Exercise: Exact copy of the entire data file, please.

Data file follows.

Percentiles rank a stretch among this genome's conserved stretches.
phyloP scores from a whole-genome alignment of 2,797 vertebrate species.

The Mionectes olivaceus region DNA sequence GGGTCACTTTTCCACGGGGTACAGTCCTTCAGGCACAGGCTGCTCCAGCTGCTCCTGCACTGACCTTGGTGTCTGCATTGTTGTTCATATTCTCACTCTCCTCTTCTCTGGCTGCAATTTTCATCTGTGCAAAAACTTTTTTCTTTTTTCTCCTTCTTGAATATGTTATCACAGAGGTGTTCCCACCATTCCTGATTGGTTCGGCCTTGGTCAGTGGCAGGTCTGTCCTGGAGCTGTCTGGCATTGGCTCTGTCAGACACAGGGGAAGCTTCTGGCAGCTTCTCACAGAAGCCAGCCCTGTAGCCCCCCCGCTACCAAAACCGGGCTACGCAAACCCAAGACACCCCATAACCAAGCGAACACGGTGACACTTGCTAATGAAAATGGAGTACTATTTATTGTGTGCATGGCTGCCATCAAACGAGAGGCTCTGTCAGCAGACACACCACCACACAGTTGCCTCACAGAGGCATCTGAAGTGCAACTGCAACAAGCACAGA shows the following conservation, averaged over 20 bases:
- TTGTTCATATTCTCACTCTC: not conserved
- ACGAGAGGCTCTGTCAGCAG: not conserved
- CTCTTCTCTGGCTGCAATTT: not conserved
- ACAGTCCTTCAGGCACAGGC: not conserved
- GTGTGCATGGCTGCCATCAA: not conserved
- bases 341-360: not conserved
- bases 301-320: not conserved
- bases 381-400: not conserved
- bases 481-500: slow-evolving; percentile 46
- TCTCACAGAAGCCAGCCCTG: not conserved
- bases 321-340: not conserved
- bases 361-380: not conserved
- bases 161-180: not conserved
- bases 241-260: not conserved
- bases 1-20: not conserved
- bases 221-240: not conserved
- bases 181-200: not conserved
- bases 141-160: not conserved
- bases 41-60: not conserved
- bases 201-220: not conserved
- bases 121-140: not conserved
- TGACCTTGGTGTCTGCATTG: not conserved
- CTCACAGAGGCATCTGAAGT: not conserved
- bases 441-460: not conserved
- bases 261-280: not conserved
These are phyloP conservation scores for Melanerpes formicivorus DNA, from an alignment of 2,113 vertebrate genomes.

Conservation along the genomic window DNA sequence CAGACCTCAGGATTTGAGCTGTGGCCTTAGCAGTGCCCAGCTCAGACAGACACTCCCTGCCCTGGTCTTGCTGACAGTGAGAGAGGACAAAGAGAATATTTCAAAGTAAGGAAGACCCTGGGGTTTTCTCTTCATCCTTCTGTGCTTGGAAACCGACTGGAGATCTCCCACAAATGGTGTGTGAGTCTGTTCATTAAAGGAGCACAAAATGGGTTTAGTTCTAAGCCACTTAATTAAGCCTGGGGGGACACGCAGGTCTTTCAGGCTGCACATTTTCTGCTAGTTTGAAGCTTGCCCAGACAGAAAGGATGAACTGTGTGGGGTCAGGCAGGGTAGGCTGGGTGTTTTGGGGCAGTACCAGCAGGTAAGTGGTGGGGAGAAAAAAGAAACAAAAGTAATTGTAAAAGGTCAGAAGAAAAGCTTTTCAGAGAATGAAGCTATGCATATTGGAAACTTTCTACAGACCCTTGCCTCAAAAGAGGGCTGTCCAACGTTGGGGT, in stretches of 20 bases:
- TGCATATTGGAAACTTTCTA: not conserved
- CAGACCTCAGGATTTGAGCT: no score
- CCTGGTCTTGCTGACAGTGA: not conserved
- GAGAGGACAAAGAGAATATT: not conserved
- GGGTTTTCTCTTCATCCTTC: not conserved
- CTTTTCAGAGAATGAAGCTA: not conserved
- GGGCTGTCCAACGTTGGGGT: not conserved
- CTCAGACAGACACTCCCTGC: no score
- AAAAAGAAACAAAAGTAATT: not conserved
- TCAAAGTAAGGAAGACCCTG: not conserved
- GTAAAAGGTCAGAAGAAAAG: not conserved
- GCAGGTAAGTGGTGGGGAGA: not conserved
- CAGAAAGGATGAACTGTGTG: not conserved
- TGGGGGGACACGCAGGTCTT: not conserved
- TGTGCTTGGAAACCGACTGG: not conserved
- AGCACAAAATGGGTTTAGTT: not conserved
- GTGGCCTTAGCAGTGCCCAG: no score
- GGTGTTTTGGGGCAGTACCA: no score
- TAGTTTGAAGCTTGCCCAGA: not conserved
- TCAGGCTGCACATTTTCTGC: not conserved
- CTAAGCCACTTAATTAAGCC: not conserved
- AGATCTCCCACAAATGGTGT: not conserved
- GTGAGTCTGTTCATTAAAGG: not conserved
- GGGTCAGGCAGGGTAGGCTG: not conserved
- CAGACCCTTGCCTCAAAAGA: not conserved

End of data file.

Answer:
Percentiles rank a stretch among this genome's conserved stretches.
phyloP scores from a whole-genome alignment of 2,797 vertebrate species.

The Mionectes olivaceus region DNA sequence GGGTCACTTTTCCACGGGGTACAGTCCTTCAGGCACAGGCTGCTCCAGCTGCTCCTGCACTGACCTTGGTGTCTGCATTGTTGTTCATATTCTCACTCTCCTCTTCTCTGGCTGCAATTTTCATCTGTGCAAAAACTTTTTTCTTTTTTCTCCTTCTTGAATATGTTATCACAGAGGTGTTCCCACCATTCCTGATTGGTTCGGCCTTGGTCAGTGGCAGGTCTGTCCTGGAGCTGTCTGGCATTGGCTCTGTCAGACACAGGGGAAGCTTCTGGCAGCTTCTCACAGAAGCCAGCCCTGTAGCCCCCCCGCTACCAAAACCGGGCTACGCAAACCCAAGACACCCCATAACCAAGCGAACACGGTGACACTTGCTAATGAAAATGGAGTACTATTTATTGTGTGCATGGCTGCCATCAAACGAGAGGCTCTGTCAGCAGACACACCACCACACAGTTGCCTCACAGAGGCATCTGAAGTGCAACTGCAACAAGCACAGA shows the following conservation, averaged over 20 bases:
- TTGTTCATATTCTCACTCTC: not conserved
- ACGAGAGGCTCTGTCAGCAG: not conserved
- CTCTTCTCTGGCTGCAATTT: not conserved
- ACAGTCCTTCAGGCACAGGC: not conserved
- GTGTGCATGGCTGCCATCAA: not conserved
- bases 341-360: not conserved
- bases 301-320: not conserved
- bases 381-400: not conserved
- bases 481-500: slow-evolving; percentile 46
- TCTCACAGAAGCCAGCCCTG: not conserved
- bases 321-340: not conserved
- bases 361-380: not conserved
- bases 161-180: not conserved
- bases 241-260: not conserved
- bases 1-20: not conserved
- bases 221-240: not conserved
- bases 181-200: not conserved
- bases 141-160: not conserved
- bases 41-60: not conserved
- bases 201-220: not conserved
- bases 121-140: not conserved
- TGACCTTGGTGTCTGCATTG: not conserved
- CTCACAGAGGCATCTGAAGT: not conserved
- bases 441-460: not conserved
- bases 261-280: not conserved
These are phyloP conservation scores for Melanerpes formicivorus DNA, from an alignment of 2,113 vertebrate genomes.

Conservation along the genomic window DNA sequence CAGACCTCAGGATTTGAGCTGTGGCCTTAGCAGTGCCCAGCTCAGACAGACACTCCCTGCCCTGGTCTTGCTGACAGTGAGAGAGGACAAAGAGAATATTTCAAAGTAAGGAAGACCCTGGGGTTTTCTCTTCATCCTTCTGTGCTTGGAAACCGACTGGAGATCTCCCACAAATGGTGTGTGAGTCTGTTCATTAAAGGAGCACAAAATGGGTTTAGTTCTAAGCCACTTAATTAAGCCTGGGGGGACACGCAGGTCTTTCAGGCTGCACATTTTCTGCTAGTTTGAAGCTTGCCCAGACAGAAAGGATGAACTGTGTGGGGTCAGGCAGGGTAGGCTGGGTGTTTTGGGGCAGTACCAGCAGGTAAGTGGTGGGGAGAAAAAAGAAACAAAAGTAATTGTAAAAGGTCAGAAGAAAAGCTTTTCAGAGAATGAAGCTATGCATATTGGAAACTTTCTACAGACCCTTGCCTCAAAAGAGGGCTGTCCAACGTTGGGGT, in stretches of 20 bases:
- TGCATATTGGAAACTTTCTA: not conserved
- CAGACCTCAGGATTTGAGCT: no score
- CCTGGTCTTGCTGACAGTGA: not conserved
- GAGAGGACAAAGAGAATATT: not conserved
- GGGTTTTCTCTTCATCCTTC: not conserved
- CTTTTCAGAGAATGAAGCTA: not conserved
- GGGCTGTCCAACGTTGGGGT: not conserved
- CTCAGACAGACACTCCCTGC: no score
- AAAAAGAAACAAAAGTAATT: not conserved
- TCAAAGTAAGGAAGACCCTG: not conserved
- GTAAAAGGTCAGAAGAAAAG: not conserved
- GCAGGTAAGTGGTGGGGAGA: not conserved
- CAGAAAGGATGAACTGTGTG: not conserved
- TGGGGGGACACGCAGGTCTT: not conserved
- TGTGCTTGGAAACCGACTGG: not conserved
- AGCACAAAATGGGTTTAGTT: not conserved
- GTGGCCTTAGCAGTGCCCAG: no score
- GGTGTTTTGGGGCAGTACCA: no score
- TAGTTTGAAGCTTGCCCAGA: not conserved
- TCAGGCTGCACATTTTCTGC: not conserved
- CTAAGCCACTTAATTAAGCC: not conserved
- AGATCTCCCACAAATGGTGT: not conserved
- GTGAGTCTGTTCATTAAAGG: not conserved
- GGGTCAGGCAGGGTAGGCTG: not conserved
- CAGACCCTTGCCTCAAAAGA: not conserved